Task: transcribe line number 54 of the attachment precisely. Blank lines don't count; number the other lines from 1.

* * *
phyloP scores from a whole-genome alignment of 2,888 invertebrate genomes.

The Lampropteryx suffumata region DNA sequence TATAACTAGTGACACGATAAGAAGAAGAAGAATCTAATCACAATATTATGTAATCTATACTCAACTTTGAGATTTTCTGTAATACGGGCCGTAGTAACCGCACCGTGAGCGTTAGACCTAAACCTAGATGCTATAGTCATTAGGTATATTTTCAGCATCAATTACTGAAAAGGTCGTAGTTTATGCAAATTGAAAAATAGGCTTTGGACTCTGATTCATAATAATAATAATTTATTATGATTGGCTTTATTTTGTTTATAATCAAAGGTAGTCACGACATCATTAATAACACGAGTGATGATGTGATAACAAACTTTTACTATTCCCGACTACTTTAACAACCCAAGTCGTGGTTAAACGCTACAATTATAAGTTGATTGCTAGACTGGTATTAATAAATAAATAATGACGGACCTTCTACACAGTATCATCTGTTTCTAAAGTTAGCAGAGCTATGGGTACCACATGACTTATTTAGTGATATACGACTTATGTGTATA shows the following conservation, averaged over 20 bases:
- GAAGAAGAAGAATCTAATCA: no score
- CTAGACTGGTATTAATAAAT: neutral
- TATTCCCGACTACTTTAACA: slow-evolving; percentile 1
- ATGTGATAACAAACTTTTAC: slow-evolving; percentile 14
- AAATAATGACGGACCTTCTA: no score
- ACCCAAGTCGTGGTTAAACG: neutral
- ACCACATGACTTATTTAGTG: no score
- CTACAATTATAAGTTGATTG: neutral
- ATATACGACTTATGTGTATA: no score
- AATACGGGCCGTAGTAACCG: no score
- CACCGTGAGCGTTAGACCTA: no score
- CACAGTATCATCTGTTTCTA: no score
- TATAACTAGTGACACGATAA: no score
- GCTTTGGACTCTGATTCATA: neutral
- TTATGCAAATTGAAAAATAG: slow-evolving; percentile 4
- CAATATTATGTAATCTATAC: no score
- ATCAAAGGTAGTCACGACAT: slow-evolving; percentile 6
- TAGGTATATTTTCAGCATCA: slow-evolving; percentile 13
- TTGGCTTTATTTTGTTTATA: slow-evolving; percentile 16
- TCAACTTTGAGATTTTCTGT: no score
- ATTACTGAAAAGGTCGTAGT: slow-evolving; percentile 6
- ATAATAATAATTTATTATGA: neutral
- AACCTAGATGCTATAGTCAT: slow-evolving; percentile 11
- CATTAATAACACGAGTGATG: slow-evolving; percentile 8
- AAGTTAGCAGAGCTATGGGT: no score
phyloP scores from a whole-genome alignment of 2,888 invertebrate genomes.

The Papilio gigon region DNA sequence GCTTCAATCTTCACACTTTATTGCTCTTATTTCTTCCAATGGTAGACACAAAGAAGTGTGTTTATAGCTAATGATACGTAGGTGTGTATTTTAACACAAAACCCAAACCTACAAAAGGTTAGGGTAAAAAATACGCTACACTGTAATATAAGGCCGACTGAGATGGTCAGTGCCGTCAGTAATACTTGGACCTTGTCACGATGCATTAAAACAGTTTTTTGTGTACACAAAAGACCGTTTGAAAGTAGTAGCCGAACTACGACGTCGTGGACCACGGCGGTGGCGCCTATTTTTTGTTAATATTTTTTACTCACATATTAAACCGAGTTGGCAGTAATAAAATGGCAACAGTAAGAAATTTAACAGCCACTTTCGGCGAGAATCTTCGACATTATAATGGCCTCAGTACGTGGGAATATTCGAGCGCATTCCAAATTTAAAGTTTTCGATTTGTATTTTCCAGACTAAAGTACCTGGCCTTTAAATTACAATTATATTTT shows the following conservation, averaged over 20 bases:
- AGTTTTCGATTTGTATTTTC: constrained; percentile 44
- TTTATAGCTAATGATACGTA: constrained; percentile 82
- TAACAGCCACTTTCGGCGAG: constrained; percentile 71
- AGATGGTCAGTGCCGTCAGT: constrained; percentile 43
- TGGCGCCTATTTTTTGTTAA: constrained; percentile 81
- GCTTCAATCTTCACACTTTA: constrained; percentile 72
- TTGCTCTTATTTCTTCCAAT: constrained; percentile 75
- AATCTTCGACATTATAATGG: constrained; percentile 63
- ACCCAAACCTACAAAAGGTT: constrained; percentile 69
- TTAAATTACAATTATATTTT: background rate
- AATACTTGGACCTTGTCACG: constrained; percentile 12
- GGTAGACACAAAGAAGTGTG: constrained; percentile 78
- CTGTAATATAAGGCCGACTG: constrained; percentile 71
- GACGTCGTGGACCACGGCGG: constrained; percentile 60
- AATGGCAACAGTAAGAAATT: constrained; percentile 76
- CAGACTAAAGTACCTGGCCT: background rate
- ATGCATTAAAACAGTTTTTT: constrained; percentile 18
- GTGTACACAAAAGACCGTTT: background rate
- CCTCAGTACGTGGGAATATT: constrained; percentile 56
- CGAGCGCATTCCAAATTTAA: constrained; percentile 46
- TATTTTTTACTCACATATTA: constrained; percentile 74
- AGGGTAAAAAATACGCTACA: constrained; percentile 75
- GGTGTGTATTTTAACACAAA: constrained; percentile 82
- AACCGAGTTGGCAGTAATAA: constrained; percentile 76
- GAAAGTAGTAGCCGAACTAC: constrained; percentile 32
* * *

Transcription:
- GAAAGTAGTAGCCGAACTAC: constrained; percentile 32